Power semiconductor sales rebounded in 2016 and will continue to grow through 2021 | Internet of Things - Technology focus | Scoop.it
Global power semiconductor revenues grew year-over-year by 3.9 percent in 2016, reversing a 4.8 percent decline in 2015.
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The automotive and industrial segments were particularly strong in 2016, with power semis in automotive growing by 7.0 percent and industrial by 5.0 percent. Advanced driver assistance systems (ADAS) – such as blind-spot detection, collision avoidance, and adaptive cruise control – are moving from luxury to mid-level vehicles, driving double digit increases for power semiconductors in that category.  Power semiconductors, especially power modules and discretes also saw sharp gains as the number of cars equipped with inverter systems for advanced start/stop and hybrid powertrains increased. In particular, power modules for cars and light trucks jumped 29.3 percent in 2016.  In the broad industrial sector the drive for energy efficiency improvement led to growth in renewable energy (solar and wind inverters), building and home control, and factory automation applications. Revenues from home appliances in the consumer segment also grew nicely as advanced motor control systems found their way into white goods, fans, kitchen, and cleaning products.

Despite good gains, other categories were flat to down. Power module sales for industrial motor drives, a large sub-segment, slid 1.1 percent and modules for traction applications were down 17.5 percent for the year.  Power ICs for consumer application declined 4.9 percent while power discretes for lighting applications were off 2.7 percent. 

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Must-read Blogs for AI and Deep Learning Enthusiasts

Must-read Blogs for AI and Deep Learning Enthusiasts | Internet of Things - Technology focus | Scoop.it
In this post, we have listed down some influential and informative Deep Learning and AI blogs which an AI enthusiast must read.

Via Mark E. Deschaine, PhD
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Mini Electric GoKart

Mini Electric GoKart | Internet of Things - Technology focus | Scoop.it
There are quite a few GoKart Instructables here and in order to build mine I had to browse them all, The forums were also incredibly useful. What I will try t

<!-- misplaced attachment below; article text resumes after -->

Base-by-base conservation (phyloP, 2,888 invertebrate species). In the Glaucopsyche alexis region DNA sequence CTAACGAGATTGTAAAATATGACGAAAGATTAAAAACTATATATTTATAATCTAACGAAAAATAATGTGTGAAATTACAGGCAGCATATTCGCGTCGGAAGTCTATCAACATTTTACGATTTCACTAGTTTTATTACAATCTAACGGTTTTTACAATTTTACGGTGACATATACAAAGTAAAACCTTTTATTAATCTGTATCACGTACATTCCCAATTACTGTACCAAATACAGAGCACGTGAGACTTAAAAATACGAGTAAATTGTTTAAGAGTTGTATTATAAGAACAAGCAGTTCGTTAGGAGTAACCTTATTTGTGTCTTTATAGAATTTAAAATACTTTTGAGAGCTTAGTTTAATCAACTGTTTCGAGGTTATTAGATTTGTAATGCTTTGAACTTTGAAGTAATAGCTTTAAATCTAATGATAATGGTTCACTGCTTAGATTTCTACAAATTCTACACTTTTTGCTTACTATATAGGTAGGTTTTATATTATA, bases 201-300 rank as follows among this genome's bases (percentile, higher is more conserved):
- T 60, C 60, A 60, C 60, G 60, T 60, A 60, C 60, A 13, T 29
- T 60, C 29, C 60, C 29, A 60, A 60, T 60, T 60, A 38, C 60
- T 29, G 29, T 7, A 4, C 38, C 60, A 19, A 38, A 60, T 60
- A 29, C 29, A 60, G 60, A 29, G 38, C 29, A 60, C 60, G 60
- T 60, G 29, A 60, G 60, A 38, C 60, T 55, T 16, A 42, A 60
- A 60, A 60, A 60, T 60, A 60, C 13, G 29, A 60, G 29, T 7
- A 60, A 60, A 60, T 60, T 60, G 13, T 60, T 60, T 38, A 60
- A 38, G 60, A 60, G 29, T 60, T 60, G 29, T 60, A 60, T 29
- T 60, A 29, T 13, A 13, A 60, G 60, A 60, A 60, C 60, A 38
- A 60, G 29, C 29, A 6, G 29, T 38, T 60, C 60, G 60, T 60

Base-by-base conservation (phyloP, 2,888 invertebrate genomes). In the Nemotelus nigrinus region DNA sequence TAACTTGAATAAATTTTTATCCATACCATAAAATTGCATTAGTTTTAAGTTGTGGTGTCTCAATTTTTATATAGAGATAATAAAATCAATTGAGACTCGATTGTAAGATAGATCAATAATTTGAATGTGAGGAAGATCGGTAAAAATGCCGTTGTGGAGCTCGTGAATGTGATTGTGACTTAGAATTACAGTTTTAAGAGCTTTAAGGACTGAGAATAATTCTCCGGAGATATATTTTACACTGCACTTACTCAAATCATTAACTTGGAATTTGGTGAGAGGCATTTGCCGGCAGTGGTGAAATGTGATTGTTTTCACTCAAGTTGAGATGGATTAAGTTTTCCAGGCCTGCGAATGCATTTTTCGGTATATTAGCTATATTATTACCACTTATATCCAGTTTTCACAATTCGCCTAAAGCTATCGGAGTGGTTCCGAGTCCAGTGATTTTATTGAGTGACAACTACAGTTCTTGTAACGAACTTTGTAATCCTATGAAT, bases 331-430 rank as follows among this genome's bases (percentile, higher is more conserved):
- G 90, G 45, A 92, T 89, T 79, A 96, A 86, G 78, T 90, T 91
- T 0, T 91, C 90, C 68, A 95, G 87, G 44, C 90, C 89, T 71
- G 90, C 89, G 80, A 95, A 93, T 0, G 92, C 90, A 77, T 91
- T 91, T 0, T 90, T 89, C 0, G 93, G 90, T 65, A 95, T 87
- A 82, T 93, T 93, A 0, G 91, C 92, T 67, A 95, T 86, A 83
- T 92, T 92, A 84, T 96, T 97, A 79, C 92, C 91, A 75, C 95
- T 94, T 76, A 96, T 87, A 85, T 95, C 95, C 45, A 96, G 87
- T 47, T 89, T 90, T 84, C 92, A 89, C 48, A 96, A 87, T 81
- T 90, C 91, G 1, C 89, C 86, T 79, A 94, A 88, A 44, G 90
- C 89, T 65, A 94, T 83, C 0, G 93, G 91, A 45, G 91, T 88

Via Jinbuhm Kim
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For those of you wanting to get your kids in on the act of all electric vehicles, see these

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IC makers maximize 300mm, 200mm wafer capacity 

IC makers maximize 300mm, 200mm wafer capacity  | Internet of Things - Technology focus | Scoop.it
A total of 25 new 300mm wafer fabs is expected between 2016 and 2021 as the outlook for 450mm wafers fades.
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With the prospects of large 450mm wafers going nowhere, IC manufacturers are increasing efforts to maximize fabrication plants using 300mm and 200mm diameter silicon substrates. The number of 300mm wafer production-class fabs in operation worldwide is expected to increase each year between now and 2021 to reach 123 compared to 98 in 2016, according to the forecast in IC Insights’ Global Wafer Capacity 2017-2021 report.

As shown  300mm wafers represented 63.6% of worldwide IC fab capacity at the end of 2016 and are projected to reach 71.2% by the end of 2021, which translates into a compound annual growth rate (CAGR) of 8.1% in terms of silicon area for processing by plant equipment in the five-year period.   Even though 300mm wafers are now the majority wafer size in use, both in terms of total surface area and in actual quantity of wafers, there is still much life remaining in 200mm fabs, the capacity report concludes.  IC production capacity on 200mm wafers is expected to increase every year through 2021, growing at a CAGR of 1.1% in terms of total available silicon area. However, the share of the IC industry’s monthly wafer capacity represented by 200mm wafers is forecast to drop from 28.4% in 2016 to 22.8% in 2021.  IC Insights believes there is still much life left in 200mm fabs because not all semiconductor devices are able to take advantage of the cost savings 300mm wafers can provide.  Fabs running 200mm wafers will continue to be profitable for many more years for the fabrication of numerous types of ICs, such as specialty memories, display drivers, microcontrollers, and RF and analog products.  In addition, 200mm fabs are also used for manufacturing MEMS-based “non-IC” products such as accelerometers, pressure sensors, and actuators, including acoustic-wave RF filtering devices and micro-mirror chips for digital projectors and displays, as well as power discrete semiconductors and some high-brightness LEDs.